SiHy materials tend to exhibit higher contact angles during in vitro assessments than hydrogel materials, 19, 63-67 implying they are inferior in terms of wettability. However, the in-eye performance of SiHy materials demonstrates wettability very similar to that typically observed with hydrogel materials 33, 67-70 and an extensive review demonstrated that tear film break-up time over these materials was very similar. 67
Occasionally, a patient appears unable to obtain good comfort and wetting with a SiHy material. Fig 3 is of a female with no apparent lid or tear film abnormalities who rapidly deposited her DD SiHy lens. Despite trying 3 different SiHy DD materials, after 3-4 hours the lens was heavily deposited with tear film debris. Refitting with a hydrogel solved the problem and the patient now wears these lenses all day with good comfort. The image shows that she had fairly heavy cosmetic use, but even with this being avoided the lens wettability issue was still present. The reason for this remains unknown, but such instances are very rare.
6. SiHy DD are not available in as many parameters as I would like
To some extent this is true, and there is certainly greater parameter availability in DD hydrogel lenses than DD SiHy lenses. However, more and more companies are now offering expanded parameter availability in SiHy DD lenses, the spherical prescription range is fairly extensive (+8.00D to -12.00D) and several companies now have DD SiHy multifocals and torics available. These options will continue to grow, and the majority of patients can already be fit with SiHy DD lenses.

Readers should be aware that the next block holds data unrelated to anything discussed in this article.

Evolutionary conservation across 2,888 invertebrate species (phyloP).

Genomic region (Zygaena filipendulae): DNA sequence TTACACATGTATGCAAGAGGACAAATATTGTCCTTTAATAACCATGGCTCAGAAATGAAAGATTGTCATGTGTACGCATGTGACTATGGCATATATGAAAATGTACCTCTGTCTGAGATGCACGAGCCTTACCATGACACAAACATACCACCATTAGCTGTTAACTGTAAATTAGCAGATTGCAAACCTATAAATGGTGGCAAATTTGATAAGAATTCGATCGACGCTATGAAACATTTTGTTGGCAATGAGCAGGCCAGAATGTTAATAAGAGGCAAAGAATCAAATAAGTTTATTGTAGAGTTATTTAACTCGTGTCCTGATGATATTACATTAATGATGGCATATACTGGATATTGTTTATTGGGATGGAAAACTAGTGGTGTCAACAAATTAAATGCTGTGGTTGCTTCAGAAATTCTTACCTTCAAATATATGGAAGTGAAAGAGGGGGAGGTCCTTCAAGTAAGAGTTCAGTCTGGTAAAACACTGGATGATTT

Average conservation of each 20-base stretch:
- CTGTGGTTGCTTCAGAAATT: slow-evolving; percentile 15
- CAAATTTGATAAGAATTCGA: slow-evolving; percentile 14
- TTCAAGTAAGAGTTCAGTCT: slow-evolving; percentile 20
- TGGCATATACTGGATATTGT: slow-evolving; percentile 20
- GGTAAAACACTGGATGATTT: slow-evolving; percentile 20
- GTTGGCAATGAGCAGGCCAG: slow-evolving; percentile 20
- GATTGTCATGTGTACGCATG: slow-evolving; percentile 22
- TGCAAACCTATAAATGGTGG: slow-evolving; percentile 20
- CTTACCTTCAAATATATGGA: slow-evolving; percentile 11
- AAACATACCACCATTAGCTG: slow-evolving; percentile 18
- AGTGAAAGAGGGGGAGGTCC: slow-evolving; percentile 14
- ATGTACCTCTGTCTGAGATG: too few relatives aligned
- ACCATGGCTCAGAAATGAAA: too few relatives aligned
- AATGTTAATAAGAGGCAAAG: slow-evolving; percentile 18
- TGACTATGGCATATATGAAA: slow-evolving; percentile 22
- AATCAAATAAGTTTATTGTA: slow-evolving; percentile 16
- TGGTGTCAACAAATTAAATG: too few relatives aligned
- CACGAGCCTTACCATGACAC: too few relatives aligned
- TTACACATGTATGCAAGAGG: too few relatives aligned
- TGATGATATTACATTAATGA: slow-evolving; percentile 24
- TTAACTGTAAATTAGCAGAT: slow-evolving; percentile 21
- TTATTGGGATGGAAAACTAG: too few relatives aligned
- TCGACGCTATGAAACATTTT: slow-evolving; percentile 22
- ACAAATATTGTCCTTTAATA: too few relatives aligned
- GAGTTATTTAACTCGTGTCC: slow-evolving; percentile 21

In conclusion, a review of the literature suggests that practitioner’s reluctance to utilise SiHy materials for their DD wearers is generally unwarranted and that many wearers would benefit from being given the opportunity to try DD SiHy and to decide if the (potentially) extra cost is worth it for them.
- Morgan PB, Woods C, Tranoudis I, Helland M, Efron N, Jones L, Merchan N, Teufl M, van Beusekom M, Grupcheva CN, Jones D, Beeler-Kaupke M, Krasnanska J, Pult H, Ravn O, Santodomingo J, Tast P, Malet F, Plakitsi A, Vegh M, Erdinest N, Jafari A, Montani G, Itoi M, Bendoriene J, Ziziuchin V, van der Worp E, Lam W, Ystenas A, Romualdez-Oo J, Abesamis-Dichoso C, Gonzalez-Meijome JM, Sim D, Silih M, Hsiao J, Nichols J. International contact lens prescribing in 2017. Contact Lens Spectrum 2018;33:28 – 33.
- Sweeney DF. Clinical signs of hypoxia with high-Dk soft lens extended wear: is the cornea convinced? Eye Contact Lens 2003;29:S22-5.